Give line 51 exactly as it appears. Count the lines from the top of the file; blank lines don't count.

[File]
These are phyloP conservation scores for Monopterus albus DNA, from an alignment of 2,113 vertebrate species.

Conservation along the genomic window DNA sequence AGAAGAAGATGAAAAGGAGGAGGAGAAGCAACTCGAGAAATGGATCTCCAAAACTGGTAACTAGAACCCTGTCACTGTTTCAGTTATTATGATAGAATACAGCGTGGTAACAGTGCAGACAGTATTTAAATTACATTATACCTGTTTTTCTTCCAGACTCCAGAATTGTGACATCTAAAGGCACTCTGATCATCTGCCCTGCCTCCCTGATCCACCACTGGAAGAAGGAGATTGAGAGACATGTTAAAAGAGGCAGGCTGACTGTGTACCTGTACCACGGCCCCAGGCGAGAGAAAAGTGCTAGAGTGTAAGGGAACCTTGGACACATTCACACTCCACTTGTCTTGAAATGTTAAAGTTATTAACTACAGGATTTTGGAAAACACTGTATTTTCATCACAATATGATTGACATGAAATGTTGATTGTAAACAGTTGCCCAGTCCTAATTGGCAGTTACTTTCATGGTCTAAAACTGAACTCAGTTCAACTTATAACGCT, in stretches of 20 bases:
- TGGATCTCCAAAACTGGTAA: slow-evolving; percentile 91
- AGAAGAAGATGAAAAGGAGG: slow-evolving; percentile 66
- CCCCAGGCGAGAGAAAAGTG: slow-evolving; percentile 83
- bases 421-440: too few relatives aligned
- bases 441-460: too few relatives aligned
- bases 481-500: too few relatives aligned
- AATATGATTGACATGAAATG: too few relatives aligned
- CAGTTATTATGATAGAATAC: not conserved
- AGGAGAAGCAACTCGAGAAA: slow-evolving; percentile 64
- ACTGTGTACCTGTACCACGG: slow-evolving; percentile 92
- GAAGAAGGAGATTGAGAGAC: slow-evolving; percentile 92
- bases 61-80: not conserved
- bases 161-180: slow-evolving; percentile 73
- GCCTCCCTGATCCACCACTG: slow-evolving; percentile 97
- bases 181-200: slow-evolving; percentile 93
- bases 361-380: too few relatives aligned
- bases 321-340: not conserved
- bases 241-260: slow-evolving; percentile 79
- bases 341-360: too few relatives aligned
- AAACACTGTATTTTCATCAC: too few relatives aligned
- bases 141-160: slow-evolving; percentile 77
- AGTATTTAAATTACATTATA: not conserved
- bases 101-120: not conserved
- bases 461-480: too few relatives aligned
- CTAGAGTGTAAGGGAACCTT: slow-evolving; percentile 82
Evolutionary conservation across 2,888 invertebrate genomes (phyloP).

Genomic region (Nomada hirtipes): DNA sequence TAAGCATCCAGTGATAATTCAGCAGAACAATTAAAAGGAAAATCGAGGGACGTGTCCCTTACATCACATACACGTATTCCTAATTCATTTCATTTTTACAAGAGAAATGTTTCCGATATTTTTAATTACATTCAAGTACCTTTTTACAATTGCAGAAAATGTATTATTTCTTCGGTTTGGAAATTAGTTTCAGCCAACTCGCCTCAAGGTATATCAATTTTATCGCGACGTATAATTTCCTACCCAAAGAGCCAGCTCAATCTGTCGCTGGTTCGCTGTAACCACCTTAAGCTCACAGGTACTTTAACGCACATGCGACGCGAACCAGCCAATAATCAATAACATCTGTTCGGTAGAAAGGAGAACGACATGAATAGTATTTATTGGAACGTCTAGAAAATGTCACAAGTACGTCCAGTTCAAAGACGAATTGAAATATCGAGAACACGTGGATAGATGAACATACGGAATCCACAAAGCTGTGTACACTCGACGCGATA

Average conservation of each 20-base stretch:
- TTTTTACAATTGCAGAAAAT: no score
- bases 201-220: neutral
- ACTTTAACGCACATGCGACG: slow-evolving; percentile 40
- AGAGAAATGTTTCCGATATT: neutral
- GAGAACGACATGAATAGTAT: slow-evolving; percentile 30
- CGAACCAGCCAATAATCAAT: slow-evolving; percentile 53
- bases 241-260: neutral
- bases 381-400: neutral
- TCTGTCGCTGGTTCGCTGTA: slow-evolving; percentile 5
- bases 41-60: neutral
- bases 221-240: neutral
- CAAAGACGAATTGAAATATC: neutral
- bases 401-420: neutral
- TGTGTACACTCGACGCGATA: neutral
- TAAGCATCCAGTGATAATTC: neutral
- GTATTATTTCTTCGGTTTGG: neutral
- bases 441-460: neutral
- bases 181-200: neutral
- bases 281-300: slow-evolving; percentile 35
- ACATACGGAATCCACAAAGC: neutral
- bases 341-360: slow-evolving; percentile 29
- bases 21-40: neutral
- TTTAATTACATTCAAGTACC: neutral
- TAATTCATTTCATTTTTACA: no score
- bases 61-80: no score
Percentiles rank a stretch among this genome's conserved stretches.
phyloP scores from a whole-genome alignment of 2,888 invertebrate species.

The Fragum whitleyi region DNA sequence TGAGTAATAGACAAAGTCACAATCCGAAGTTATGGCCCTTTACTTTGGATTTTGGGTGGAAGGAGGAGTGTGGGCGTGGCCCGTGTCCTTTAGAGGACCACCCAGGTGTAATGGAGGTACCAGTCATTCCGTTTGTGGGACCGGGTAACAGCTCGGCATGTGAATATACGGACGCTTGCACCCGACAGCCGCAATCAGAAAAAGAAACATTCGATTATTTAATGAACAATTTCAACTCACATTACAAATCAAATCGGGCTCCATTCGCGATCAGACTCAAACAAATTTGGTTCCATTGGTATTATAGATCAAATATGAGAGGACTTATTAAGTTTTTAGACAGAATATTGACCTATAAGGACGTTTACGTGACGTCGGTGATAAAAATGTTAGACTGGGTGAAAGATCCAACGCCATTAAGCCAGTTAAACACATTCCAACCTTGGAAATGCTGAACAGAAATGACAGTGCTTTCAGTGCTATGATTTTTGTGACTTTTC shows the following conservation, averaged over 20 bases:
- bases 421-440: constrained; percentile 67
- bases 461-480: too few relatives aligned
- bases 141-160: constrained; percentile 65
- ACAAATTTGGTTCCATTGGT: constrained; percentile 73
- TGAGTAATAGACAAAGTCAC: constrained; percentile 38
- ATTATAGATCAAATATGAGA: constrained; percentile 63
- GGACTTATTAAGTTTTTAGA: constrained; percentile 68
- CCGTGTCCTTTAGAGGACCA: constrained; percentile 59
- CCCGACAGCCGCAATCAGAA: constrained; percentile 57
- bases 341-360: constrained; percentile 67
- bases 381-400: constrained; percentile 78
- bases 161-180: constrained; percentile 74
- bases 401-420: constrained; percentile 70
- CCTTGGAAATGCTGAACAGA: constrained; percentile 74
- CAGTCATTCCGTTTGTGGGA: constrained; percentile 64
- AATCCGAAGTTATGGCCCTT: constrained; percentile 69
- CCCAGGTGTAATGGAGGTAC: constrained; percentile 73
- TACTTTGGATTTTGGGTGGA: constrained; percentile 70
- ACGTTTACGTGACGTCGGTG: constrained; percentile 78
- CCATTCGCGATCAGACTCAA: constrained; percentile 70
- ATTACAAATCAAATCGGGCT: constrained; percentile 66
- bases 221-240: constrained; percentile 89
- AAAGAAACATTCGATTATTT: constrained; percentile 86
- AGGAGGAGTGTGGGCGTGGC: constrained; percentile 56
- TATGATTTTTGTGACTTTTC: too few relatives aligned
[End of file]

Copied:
- bases 341-360: slow-evolving; percentile 29